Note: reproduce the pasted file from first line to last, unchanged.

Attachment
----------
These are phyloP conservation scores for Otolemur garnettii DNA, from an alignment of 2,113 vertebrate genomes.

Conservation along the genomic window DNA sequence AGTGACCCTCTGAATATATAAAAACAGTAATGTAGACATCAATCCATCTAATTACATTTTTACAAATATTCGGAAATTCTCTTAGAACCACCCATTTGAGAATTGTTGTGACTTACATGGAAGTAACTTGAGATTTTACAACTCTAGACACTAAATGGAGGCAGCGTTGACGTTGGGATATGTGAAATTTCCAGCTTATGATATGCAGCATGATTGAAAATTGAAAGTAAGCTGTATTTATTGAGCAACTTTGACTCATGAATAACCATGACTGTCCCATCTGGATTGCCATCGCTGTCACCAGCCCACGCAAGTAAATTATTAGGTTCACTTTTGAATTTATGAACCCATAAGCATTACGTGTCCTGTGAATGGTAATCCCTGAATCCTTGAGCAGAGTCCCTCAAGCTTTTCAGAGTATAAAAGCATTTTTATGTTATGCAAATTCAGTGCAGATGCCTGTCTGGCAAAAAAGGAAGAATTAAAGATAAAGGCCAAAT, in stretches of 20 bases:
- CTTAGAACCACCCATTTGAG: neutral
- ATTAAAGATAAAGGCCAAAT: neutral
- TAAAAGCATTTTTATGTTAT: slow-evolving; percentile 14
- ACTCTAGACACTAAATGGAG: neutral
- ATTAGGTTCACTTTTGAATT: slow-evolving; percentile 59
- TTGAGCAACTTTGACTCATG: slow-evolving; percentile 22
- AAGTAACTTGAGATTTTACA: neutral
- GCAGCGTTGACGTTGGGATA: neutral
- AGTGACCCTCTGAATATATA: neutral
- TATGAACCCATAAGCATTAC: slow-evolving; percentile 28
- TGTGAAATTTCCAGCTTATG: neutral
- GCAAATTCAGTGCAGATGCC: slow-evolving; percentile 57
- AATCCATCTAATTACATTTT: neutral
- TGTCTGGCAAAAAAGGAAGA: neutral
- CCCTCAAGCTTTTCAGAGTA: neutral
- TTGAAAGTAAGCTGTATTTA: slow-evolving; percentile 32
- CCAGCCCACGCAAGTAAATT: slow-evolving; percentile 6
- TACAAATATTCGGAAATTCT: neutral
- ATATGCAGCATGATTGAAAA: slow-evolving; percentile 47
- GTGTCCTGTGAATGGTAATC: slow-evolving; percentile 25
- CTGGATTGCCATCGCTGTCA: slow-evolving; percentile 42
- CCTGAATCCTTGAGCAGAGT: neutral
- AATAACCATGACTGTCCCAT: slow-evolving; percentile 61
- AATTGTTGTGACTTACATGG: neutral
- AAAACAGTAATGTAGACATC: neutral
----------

These are phyloP conservation scores for Otolemur garnettii DNA, from an alignment of 2,113 vertebrate genomes.

Conservation along the genomic window DNA sequence AGTGACCCTCTGAATATATAAAAACAGTAATGTAGACATCAATCCATCTAATTACATTTTTACAAATATTCGGAAATTCTCTTAGAACCACCCATTTGAGAATTGTTGTGACTTACATGGAAGTAACTTGAGATTTTACAACTCTAGACACTAAATGGAGGCAGCGTTGACGTTGGGATATGTGAAATTTCCAGCTTATGATATGCAGCATGATTGAAAATTGAAAGTAAGCTGTATTTATTGAGCAACTTTGACTCATGAATAACCATGACTGTCCCATCTGGATTGCCATCGCTGTCACCAGCCCACGCAAGTAAATTATTAGGTTCACTTTTGAATTTATGAACCCATAAGCATTACGTGTCCTGTGAATGGTAATCCCTGAATCCTTGAGCAGAGTCCCTCAAGCTTTTCAGAGTATAAAAGCATTTTTATGTTATGCAAATTCAGTGCAGATGCCTGTCTGGCAAAAAAGGAAGAATTAAAGATAAAGGCCAAAT, in stretches of 20 bases:
- CTTAGAACCACCCATTTGAG: neutral
- ATTAAAGATAAAGGCCAAAT: neutral
- TAAAAGCATTTTTATGTTAT: slow-evolving; percentile 14
- ACTCTAGACACTAAATGGAG: neutral
- ATTAGGTTCACTTTTGAATT: slow-evolving; percentile 59
- TTGAGCAACTTTGACTCATG: slow-evolving; percentile 22
- AAGTAACTTGAGATTTTACA: neutral
- GCAGCGTTGACGTTGGGATA: neutral
- AGTGACCCTCTGAATATATA: neutral
- TATGAACCCATAAGCATTAC: slow-evolving; percentile 28
- TGTGAAATTTCCAGCTTATG: neutral
- GCAAATTCAGTGCAGATGCC: slow-evolving; percentile 57
- AATCCATCTAATTACATTTT: neutral
- TGTCTGGCAAAAAAGGAAGA: neutral
- CCCTCAAGCTTTTCAGAGTA: neutral
- TTGAAAGTAAGCTGTATTTA: slow-evolving; percentile 32
- CCAGCCCACGCAAGTAAATT: slow-evolving; percentile 6
- TACAAATATTCGGAAATTCT: neutral
- ATATGCAGCATGATTGAAAA: slow-evolving; percentile 47
- GTGTCCTGTGAATGGTAATC: slow-evolving; percentile 25
- CTGGATTGCCATCGCTGTCA: slow-evolving; percentile 42
- CCTGAATCCTTGAGCAGAGT: neutral
- AATAACCATGACTGTCCCAT: slow-evolving; percentile 61
- AATTGTTGTGACTTACATGG: neutral
- AAAACAGTAATGTAGACATC: neutral